C.F. Rehnborg Chair in Disease Prevention at Stanford University, Professor of Medicine, Professor of Health Research and Policy, and Professor (by courtesy) of Biomedical Data Science at the School of Medicine; Professor (by courtesy) of Statistics at the School of Humanities and Sciences; co-Director, Meta-Research Innovation Center at Stanford; Director of the PhD program in Epidemiology and Clinical Research. Professor Ioannidis is a physician-scientist and writer with contributions in evidence-based medicine, epidemiology and public health, data science and clinical research. He has pioneered the field of meta-research (research on research). He says that much of the published research doesn't meet good scientific standards of evidence. His PLoS Medicine paper on “Why most published research findings are false” has been the most-accessed article in the history of Public Library of Science (>2.5 million hits). He has recently directed his focus on nutrition research, recently publishing “The Challenge of Reforming Nutritional Epidemiologic Research” as a Viewpoint in JAMA. He was a Visiting Senior Fellow in Science, Technology & Society at Harvard Kennedy School and was named a Young Global Leader by the World Economic Forum. He is currently building a new purpose-driven data and AI startup.
Dr. Naumova is the Chair of the Division of Nutrition Data Science at the Friedman School of Nutrition Science and Policy. Her research activities span a broad range of programs in emerging and re-emerging diseases, environmental epidemiology, molecular biology, nutrition, and growth. Her primary expertise is in development of analytical tools for spatiotemporal and longitudinal data analysis applied to disease surveillance. Her current interest is in understanding factors governing seasonal patterns and establishing methodology for assessing disease seasonality.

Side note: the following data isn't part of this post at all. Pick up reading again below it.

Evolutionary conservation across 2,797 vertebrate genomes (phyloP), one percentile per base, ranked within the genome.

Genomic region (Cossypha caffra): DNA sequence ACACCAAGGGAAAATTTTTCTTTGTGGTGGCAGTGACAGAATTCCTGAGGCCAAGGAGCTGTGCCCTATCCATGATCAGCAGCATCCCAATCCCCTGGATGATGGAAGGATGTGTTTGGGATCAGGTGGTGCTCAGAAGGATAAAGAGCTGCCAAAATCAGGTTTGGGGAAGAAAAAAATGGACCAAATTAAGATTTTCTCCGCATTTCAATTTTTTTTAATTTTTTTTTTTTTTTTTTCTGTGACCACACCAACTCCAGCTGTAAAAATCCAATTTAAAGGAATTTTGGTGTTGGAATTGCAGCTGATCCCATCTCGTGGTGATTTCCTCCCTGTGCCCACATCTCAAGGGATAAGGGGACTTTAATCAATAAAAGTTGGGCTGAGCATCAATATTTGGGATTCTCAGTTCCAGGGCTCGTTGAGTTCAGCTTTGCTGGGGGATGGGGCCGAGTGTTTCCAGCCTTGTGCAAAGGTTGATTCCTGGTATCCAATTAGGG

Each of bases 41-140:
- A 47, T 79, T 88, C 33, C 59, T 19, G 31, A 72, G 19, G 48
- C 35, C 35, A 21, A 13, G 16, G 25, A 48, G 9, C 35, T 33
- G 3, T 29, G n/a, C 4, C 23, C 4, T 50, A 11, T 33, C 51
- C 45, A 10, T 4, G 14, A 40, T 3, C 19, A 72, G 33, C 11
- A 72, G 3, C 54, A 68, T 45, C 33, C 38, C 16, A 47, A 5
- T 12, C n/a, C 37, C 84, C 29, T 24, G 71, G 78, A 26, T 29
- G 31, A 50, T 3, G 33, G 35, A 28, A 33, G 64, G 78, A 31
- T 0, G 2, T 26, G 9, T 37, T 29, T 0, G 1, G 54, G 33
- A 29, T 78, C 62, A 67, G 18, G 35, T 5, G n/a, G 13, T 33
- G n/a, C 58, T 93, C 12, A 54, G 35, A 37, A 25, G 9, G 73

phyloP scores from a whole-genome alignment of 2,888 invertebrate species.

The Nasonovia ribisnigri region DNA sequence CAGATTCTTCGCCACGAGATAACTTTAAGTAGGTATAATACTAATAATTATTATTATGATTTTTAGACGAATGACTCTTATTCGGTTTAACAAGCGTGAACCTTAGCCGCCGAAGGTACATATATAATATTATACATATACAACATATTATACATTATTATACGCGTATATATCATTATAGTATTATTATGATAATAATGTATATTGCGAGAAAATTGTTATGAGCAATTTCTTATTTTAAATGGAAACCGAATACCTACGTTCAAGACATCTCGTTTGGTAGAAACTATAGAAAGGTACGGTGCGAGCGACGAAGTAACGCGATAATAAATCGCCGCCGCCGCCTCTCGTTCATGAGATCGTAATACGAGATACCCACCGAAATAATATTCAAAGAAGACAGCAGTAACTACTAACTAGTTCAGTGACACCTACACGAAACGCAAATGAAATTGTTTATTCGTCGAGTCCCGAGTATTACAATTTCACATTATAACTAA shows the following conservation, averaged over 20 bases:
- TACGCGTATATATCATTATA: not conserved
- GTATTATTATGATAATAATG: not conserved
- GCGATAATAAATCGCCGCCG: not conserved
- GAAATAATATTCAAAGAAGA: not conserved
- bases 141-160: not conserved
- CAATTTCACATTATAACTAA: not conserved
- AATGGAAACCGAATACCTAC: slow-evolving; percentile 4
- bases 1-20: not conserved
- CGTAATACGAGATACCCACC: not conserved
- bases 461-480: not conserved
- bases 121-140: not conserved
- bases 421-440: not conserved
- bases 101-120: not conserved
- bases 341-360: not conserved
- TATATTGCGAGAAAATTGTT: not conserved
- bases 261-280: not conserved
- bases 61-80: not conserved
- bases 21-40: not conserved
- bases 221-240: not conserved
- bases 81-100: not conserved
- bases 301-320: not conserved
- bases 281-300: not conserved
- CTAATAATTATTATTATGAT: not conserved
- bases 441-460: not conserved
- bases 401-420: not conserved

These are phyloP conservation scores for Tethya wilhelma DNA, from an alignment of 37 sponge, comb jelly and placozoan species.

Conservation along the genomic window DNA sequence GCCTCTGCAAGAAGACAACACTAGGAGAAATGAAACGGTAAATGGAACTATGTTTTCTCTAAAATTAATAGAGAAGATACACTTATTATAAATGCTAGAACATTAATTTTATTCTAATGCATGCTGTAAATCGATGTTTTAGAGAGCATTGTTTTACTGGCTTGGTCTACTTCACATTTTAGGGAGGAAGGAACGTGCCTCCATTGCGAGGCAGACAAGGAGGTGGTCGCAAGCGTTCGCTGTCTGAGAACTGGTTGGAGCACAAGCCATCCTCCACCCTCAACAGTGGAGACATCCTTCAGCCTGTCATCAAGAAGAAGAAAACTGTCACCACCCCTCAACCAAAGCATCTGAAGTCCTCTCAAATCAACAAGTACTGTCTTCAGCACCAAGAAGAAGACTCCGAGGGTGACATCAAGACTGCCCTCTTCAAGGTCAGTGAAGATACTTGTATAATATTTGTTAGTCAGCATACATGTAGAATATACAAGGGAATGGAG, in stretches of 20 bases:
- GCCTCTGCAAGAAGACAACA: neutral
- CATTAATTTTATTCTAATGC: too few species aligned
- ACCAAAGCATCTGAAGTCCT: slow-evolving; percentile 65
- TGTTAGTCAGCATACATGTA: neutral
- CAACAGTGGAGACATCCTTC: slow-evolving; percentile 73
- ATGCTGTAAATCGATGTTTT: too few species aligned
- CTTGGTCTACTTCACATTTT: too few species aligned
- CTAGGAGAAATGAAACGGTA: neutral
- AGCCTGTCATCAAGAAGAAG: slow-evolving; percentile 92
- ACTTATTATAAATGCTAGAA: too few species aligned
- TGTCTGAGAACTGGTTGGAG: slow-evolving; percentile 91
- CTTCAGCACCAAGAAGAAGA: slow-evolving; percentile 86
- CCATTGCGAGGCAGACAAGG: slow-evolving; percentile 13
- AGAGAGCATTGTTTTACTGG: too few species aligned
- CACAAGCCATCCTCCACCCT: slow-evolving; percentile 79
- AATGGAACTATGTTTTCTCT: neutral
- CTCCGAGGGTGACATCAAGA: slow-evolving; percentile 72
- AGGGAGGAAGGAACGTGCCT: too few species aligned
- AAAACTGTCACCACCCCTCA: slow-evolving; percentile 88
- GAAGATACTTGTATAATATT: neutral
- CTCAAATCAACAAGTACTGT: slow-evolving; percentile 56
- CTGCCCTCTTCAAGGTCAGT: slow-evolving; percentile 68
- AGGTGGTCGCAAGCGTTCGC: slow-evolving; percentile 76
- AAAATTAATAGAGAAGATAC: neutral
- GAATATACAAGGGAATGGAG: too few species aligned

Kayla de la Haye is an Assistant Professor of Preventive Medicine at the University of Southern California, where she directs the USC Center for Applied Network Analysis. She works to promote healthy eating and prevent disease in families and communities by applying social network analysis and systems science. Dr. de la Haye is a member of the Board of Directors of the International Network of Social Network Analysis, and she holds a Ph.D. in psychology from the University of Adelaide, Australia.
Yelena Mejova is a Research Leader at the ISI Foundation, Turin, Italy, member of the Digital Epidemiology group. Previously, she was a Scientist in the Social Computing Group at the Qatar Computing Research Institute (QCRI). Specializing in social media analysis and mining, her work concerns the quantification of health and wellbeing signals in social media, as well as tracking of social phenomena, including politics and news consumption. She co-edited a volume on the use of Twitter for social science in Twitter: A Digital Socioscope, and spoken widely about the use of social media for epidemiology, demography and social science.